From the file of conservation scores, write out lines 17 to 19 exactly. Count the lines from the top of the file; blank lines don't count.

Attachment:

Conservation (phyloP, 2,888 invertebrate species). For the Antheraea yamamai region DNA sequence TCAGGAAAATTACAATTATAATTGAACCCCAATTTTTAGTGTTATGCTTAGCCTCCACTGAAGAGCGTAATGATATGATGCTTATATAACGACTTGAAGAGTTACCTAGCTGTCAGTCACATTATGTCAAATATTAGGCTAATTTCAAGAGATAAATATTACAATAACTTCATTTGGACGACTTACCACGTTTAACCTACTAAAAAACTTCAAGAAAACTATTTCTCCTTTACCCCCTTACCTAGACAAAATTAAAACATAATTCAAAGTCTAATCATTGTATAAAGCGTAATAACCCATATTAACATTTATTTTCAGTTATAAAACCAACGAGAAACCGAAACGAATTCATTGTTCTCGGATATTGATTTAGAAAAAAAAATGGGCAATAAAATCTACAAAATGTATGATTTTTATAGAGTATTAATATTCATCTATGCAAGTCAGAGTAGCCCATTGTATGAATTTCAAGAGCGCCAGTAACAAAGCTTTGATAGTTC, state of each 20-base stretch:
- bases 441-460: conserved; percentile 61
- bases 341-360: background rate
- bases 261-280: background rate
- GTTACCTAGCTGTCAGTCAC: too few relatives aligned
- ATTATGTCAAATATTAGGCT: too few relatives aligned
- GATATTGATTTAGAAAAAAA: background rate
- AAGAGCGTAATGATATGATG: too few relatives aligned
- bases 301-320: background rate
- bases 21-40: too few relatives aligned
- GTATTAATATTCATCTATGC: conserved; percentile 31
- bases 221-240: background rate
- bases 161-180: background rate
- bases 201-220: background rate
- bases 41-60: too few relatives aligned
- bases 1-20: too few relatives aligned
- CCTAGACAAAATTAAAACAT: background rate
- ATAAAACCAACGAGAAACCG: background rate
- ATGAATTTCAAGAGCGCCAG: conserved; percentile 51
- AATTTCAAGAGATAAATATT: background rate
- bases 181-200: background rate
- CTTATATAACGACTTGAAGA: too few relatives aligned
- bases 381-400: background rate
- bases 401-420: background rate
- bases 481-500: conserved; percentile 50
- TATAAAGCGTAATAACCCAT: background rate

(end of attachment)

- CCTAGACAAAATTAAAACAT: background rate
- ATAAAACCAACGAGAAACCG: background rate
- ATGAATTTCAAGAGCGCCAG: conserved; percentile 51